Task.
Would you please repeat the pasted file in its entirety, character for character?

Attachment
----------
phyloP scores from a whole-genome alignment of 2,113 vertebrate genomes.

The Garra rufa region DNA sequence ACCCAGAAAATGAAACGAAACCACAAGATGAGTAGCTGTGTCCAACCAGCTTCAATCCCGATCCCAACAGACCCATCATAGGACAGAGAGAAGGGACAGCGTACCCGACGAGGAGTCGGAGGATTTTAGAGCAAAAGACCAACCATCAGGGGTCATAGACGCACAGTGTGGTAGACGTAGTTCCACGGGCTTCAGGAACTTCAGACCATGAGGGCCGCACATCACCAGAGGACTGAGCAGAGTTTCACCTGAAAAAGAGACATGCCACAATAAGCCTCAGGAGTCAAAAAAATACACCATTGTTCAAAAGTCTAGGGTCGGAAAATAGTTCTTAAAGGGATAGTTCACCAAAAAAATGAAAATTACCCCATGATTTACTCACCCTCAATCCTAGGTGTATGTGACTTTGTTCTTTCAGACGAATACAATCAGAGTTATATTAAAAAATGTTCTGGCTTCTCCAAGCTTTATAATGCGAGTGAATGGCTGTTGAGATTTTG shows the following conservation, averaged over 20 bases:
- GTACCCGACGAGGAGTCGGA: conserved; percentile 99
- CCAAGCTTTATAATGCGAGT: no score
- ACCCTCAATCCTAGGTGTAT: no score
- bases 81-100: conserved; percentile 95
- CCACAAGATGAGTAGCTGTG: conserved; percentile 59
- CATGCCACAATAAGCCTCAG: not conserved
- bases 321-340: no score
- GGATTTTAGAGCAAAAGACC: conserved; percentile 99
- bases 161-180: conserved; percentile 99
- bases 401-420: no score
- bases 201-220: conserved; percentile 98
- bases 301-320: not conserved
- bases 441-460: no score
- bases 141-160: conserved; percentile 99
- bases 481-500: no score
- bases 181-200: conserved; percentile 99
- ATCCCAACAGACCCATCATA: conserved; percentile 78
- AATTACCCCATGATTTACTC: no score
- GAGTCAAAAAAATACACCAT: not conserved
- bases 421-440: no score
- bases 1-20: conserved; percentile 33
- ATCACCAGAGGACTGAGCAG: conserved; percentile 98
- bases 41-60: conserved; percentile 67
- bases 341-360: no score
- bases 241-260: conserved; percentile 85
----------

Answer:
phyloP scores from a whole-genome alignment of 2,113 vertebrate genomes.

The Garra rufa region DNA sequence ACCCAGAAAATGAAACGAAACCACAAGATGAGTAGCTGTGTCCAACCAGCTTCAATCCCGATCCCAACAGACCCATCATAGGACAGAGAGAAGGGACAGCGTACCCGACGAGGAGTCGGAGGATTTTAGAGCAAAAGACCAACCATCAGGGGTCATAGACGCACAGTGTGGTAGACGTAGTTCCACGGGCTTCAGGAACTTCAGACCATGAGGGCCGCACATCACCAGAGGACTGAGCAGAGTTTCACCTGAAAAAGAGACATGCCACAATAAGCCTCAGGAGTCAAAAAAATACACCATTGTTCAAAAGTCTAGGGTCGGAAAATAGTTCTTAAAGGGATAGTTCACCAAAAAAATGAAAATTACCCCATGATTTACTCACCCTCAATCCTAGGTGTATGTGACTTTGTTCTTTCAGACGAATACAATCAGAGTTATATTAAAAAATGTTCTGGCTTCTCCAAGCTTTATAATGCGAGTGAATGGCTGTTGAGATTTTG shows the following conservation, averaged over 20 bases:
- GTACCCGACGAGGAGTCGGA: conserved; percentile 99
- CCAAGCTTTATAATGCGAGT: no score
- ACCCTCAATCCTAGGTGTAT: no score
- bases 81-100: conserved; percentile 95
- CCACAAGATGAGTAGCTGTG: conserved; percentile 59
- CATGCCACAATAAGCCTCAG: not conserved
- bases 321-340: no score
- GGATTTTAGAGCAAAAGACC: conserved; percentile 99
- bases 161-180: conserved; percentile 99
- bases 401-420: no score
- bases 201-220: conserved; percentile 98
- bases 301-320: not conserved
- bases 441-460: no score
- bases 141-160: conserved; percentile 99
- bases 481-500: no score
- bases 181-200: conserved; percentile 99
- ATCCCAACAGACCCATCATA: conserved; percentile 78
- AATTACCCCATGATTTACTC: no score
- GAGTCAAAAAAATACACCAT: not conserved
- bases 421-440: no score
- bases 1-20: conserved; percentile 33
- ATCACCAGAGGACTGAGCAG: conserved; percentile 98
- bases 41-60: conserved; percentile 67
- bases 341-360: no score
- bases 241-260: conserved; percentile 85